My son Anikin has a keen interest in science and a curiosity for how it is applies to life. When we go on hikes, we look for wildflowers, insects and unique rocks. But our knowledge is limited, and we often don’t know the names of the things we see. Now, with the iNaturalist app, we can fill in the blanks.
The iNaturalist app was created in a joint initiative between the California Academy of Sciences and National Geographic Magazine as an interactive tool for data collection and species identification. Through the app, users around the world record observations of local plants, animals and insects and share the data with a network of more than 400,000 scientists and naturalists. These observations provide a large and broad range of species information, an invaluable resource that helps scientists understand how best to protect nature.
The app is free and easy to use. Use it to get your kids outside learning about science and its relation to everyday live. By observing, collecting and sharing data about local plants and animals, kids contribute directly to science while learning environmental stewardship.
To test it out, we headed to Ward Creek Park to identify wildflowers. The 180-acre park is located south of Tahoe City along State Route 89 on the West Whore. The extensive trail system includes connections to Stampede Rock, Stanford Rock, the Tahoe Rim Trail and the Pacific Crest Trail.
For our journey, we park at nearby Kilner Park and head south on the bike path. The trailhead is shortly after you pass over the Ward Creek bridge. We followed the trail along the bluff above Ward Creek. Along the way, Anikin picked out plants and used the iNaturalist app to record his observations. The steps are simple: open the app, select the Observe option to use the camera to take photos and save. While we were in the field, we were not able to sync the data because there was no cell or Internet connection. The app allows us to save the photos to upload later.
Following the trail to the southwest, we passed towering Jeffrey pines and cedar trees, eventually coming to a wooden boardwalk. The boardwalk led to a group of meadows where we were welcomed by an array of wildflowers. Anikin collected more plant data here in between rounds of looking for insects, jumping between rocks and balancing on fallen trees.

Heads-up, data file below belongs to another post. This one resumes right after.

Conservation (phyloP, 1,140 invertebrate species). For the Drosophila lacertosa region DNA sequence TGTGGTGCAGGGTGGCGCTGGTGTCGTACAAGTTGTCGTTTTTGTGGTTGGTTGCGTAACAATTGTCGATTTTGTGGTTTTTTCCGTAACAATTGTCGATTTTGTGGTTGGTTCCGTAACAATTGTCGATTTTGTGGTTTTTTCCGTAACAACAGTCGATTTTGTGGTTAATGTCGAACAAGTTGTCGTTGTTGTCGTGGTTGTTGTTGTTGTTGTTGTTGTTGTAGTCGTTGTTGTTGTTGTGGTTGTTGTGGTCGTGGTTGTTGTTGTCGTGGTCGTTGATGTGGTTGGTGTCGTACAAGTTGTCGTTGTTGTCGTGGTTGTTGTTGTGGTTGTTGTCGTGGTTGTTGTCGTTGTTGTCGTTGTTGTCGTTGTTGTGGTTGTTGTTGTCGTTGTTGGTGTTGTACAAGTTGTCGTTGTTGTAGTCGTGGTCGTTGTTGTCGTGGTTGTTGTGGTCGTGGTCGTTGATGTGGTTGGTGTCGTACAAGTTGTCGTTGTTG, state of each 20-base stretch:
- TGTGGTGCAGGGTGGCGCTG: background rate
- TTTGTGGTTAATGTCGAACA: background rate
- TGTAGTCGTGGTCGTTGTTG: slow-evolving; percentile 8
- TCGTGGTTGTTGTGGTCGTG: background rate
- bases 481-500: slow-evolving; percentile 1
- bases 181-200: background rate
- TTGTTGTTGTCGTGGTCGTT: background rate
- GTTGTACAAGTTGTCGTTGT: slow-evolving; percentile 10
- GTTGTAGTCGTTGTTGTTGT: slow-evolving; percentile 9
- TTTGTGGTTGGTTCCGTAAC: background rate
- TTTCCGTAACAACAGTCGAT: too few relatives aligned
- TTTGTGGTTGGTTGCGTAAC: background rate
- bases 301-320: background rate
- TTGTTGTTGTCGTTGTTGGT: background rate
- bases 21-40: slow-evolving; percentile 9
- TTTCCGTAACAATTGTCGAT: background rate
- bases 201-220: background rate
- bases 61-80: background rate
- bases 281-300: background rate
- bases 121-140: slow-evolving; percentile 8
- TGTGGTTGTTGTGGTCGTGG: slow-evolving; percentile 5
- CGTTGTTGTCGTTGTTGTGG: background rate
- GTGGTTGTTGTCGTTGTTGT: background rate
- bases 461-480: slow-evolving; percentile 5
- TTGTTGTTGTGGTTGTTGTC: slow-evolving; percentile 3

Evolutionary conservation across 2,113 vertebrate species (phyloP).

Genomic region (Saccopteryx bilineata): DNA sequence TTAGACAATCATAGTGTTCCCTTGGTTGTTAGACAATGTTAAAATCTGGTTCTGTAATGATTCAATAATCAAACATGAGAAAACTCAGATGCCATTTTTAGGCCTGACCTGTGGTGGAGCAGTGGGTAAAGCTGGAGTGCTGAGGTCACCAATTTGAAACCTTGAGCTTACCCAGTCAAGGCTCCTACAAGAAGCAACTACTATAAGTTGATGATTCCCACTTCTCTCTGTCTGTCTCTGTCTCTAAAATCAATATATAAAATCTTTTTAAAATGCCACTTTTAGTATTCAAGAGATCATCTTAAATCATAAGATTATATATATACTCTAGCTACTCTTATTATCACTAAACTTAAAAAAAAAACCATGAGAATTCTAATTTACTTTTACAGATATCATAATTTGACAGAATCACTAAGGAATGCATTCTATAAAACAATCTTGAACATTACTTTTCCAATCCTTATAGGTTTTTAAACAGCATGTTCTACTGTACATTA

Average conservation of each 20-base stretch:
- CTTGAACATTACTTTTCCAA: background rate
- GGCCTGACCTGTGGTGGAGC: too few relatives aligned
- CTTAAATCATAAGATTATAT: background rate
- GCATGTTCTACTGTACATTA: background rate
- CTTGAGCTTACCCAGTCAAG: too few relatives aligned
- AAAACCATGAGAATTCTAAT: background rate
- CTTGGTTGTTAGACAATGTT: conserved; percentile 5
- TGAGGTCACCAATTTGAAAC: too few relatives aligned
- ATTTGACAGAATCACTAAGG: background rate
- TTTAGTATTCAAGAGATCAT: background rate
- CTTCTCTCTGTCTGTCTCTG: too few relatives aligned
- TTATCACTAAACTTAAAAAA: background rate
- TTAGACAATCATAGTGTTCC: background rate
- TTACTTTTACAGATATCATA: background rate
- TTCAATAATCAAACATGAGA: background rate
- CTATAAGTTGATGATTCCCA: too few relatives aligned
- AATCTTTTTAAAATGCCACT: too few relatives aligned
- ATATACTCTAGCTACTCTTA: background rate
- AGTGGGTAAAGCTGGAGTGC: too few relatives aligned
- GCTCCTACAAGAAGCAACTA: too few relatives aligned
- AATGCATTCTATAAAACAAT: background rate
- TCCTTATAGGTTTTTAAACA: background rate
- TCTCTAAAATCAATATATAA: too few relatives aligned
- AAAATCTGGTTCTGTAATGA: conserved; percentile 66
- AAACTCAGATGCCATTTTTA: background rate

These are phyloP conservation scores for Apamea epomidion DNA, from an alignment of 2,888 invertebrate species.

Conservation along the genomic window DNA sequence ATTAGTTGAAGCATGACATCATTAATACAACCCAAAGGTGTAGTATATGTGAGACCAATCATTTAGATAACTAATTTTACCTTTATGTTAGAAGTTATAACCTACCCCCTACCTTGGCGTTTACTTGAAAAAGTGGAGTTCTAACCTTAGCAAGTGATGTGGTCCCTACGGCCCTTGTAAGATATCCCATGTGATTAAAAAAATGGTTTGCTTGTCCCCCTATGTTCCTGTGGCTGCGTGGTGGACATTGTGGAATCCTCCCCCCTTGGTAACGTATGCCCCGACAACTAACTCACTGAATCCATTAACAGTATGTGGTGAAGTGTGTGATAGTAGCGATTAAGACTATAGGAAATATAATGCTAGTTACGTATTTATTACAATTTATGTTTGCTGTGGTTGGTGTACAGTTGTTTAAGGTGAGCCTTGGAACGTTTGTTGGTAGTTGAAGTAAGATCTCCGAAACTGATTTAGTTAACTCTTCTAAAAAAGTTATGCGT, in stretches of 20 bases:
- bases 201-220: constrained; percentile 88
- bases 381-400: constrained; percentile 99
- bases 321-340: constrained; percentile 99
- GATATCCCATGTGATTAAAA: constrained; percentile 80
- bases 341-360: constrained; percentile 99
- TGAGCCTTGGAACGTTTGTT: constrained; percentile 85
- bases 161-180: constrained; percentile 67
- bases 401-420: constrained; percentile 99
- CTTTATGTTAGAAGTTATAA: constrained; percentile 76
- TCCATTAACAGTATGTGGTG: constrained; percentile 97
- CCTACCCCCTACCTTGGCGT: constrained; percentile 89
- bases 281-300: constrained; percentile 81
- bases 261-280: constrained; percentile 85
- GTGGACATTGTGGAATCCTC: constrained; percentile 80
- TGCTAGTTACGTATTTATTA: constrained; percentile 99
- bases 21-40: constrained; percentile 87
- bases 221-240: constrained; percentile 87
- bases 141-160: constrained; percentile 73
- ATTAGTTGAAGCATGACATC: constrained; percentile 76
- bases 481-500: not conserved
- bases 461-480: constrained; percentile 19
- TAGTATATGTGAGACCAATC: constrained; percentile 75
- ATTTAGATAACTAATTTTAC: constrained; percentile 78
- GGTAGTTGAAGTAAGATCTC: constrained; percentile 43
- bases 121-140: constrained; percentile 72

We finished the loop around the meadows and headed back toward Ward Creek. We stopped at the bluff where a set of steep stairs brought us to the edge of the creek. Anikin threw a few rocks in the water and we marveled at the volume of spring snowmelt.
Feeling satisfied with the data we collected, we headed home. At home, we opened the iNaturalist app and it started to sync the photos. Once uploaded, the app offered suggestions for what the species might be. For one of the plants we recorded, the app suggested it might be small Camas Lily. Within minutes we also received suggestions from the members of the iNaturalist community and they agreed with the app’s suggestions. We were also able to identify another one as Mountain Phlox — and pictures of Anikin’s face and hand as Homo sapien.
As we explored the app, we saw that there were various guides for a variety of species and locations around the world. Anikin was intrigued when he realized the app can identify insects; he immediately rushed outside to take photos of ants in our yard. He was excited as we uploaded his photos and received feedback.
What a fun and easy way to learn about the natural world. It will be a useful tool for many of our future adventures. | inaturalist.org